Slings And Arrows For Barnes & Noble

"The baron of books" (Cover Story, June 29) about Barnes & Noble Chief Executive Leonard S. Riggio underscores an important issue that applies to many industries, not just bookselling. Current American thought equates the success of capitalism with the success of democracy. This thinking leads many to ignore the social consequences of '90s-style megabusiness.

True democracy depends on even the smallest voices being heard. While it's true that industry consolidations may lead to lower prices and greater consumer choice in the short run, these positive effects are not guaranteed to last. The lessons that lead us to reject centralized government apply equally to societal domination by a few large "private" institutions. America's challenge during the next millennium will be to reap the positive economic benefits of emerging business models while preserving the spirit of individual liberty and choice that is the hallmark of a true democracy.

Hans M. Eckardt

Newport Beach, Calif.

I was saddened to see such unambiguous adulation. "He made bookstores fun"? In many cases, my friends and I have always found independent bookstores with selection, service, and character much more "fun" than Riggio's cookie-cutter boxes. While I concede that some Barnes & Nobles carry a larger selection than some independents, I do not concede that Riggio serves readers better than an independent bookstore. The booksellers at my favorite independent bookstores have talked with me about books for years. I trust them.

That the industry has not seen much increase in sales over the past 10 years tells me that Barnes & Noble, contrary to Riggio's claims, is not bringing books to the masses. If Barnes & Noble is bringing more books to the masses, why have so many publishers cut back their midlists lately?

But the real hypocrisy in Riggio's claims is shown best by looking at where he opens stores. In Massachusetts, Barnes & Noble popped up in the affluent towns of Brookline, Chestnut Hill, and Cambridge, where bookstores abound. Strangely, Riggio overlooked the Boston neighborhoods of Dorchester and Roxbury, which need both bookstores and a boost to the economy. Riggio did this [because] the market already existed. He would have had to work a little harder to "bring books to the masses" in less wealthy neighborhoods.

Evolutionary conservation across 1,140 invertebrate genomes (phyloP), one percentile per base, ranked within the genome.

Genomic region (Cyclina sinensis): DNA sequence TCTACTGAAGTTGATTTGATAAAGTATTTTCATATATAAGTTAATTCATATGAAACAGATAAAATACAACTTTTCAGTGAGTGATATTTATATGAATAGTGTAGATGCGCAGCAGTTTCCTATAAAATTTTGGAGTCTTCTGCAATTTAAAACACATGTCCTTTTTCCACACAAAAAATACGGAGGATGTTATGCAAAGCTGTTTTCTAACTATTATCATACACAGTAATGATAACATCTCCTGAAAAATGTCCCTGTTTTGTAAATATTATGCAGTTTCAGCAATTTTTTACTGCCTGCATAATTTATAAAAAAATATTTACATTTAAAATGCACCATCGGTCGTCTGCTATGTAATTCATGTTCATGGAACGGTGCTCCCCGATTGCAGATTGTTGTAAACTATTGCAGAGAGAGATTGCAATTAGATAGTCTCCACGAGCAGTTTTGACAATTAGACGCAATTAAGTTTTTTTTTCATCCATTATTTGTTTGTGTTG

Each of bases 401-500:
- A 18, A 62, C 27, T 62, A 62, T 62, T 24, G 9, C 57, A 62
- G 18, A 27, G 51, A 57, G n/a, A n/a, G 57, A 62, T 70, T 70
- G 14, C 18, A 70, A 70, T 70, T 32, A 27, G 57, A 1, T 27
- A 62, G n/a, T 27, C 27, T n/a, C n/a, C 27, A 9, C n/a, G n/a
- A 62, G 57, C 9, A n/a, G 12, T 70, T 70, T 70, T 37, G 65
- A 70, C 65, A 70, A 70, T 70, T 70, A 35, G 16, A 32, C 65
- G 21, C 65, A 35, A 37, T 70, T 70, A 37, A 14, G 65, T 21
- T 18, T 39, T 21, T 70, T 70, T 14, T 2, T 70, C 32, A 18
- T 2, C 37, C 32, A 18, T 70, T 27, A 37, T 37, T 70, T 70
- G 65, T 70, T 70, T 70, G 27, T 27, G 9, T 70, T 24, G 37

Molly Theriault

Brighton, Mass.

The saddest thing is Riggio's comment: "I don't shed a tear for the little guy." It is the little guy who often makes the most worthwhile contribution to the world of literature. To illustrate: In New Haven there is a wonderful independent shop, The Foundry Bookstore; its owner-proprietor, Henry Berliner, watches out for quality literature. Back when I lived in New Haven, I would walk into The Foundry, and Henry would greet me with his latest discovery. My whole household thrived on what we called "Henry recommendations."

Now, I live in Phoenix, where there are no general independent bookstores--just megastores like Barnes & Noble and Borders. They are very cold places indeed.

Louis H. Silverstein


Barnes & Noble deserves to succeed because it quietly reaches out to help children and families in communities across the country. It has led the charge on behalf of two community-based organizations that are daily changing people's lives.

Six years ago, I co-founded First Book, a nonprofit organization that provides new books to disadvanteged children. In our earliest days, Barnes & Noble joined the effort and has been at our side at every stage. From Len Riggio to Tom Tolworthy, the president of Barnes & Noble Bookstores, to the sales staff of every store, Barnes & Noble has been a committed corporate partner and it has never asked for credit. Barnes & Noble organizes book drives, inspires its employees to undertake substantial roles in community efforts, and uses its stores to host book parties for the hardest to reach children in the nation. With the help of Len Riggio, we have provided new books to hundreds of thousands of children and brought the magic of reading to families who have no books in their homes.

Peter F. Gold, Chairman

First Book


I enjoyed your article focusing on Len Riggio's strategies. I wanted to express my distaste for the American Booksellers Assn. and other such organizations that band together to fight various market giants. I enjoy the Barnes & Noble stores, with their vast selection and discount prices, and believe the ABA should thank Riggio for attracting so many buyers who would not otherwise buy from a small, musty bookstore that carries maybe 1,000 books. Instead, they fight him because they are envious of his profits and camouflage their spite with claims of Riggio being so profit-driven that lesser-known titles would never survive in his stores.

Jordan Buser

Waltham, Mass.

No question about it. Small, independent bookstores struggle to compete against large chains. But is it not the same in all walks of business? As co-editors, co-authors, and publisher of six recent short-run books, all written by kindergarten to 12th grade public school teachers and student-teachers, we can testify that Barnes & Noble was willing to display and sell them while the small independents refused to even take a cursory look at them. Barnes & Noble does carry the works of small, nonmainstream presses.

Carlos A. Bonilla, President

International Consulting Associations Inc.

Stockton, Calif.

Before it's here, it's on the Bloomberg Terminal.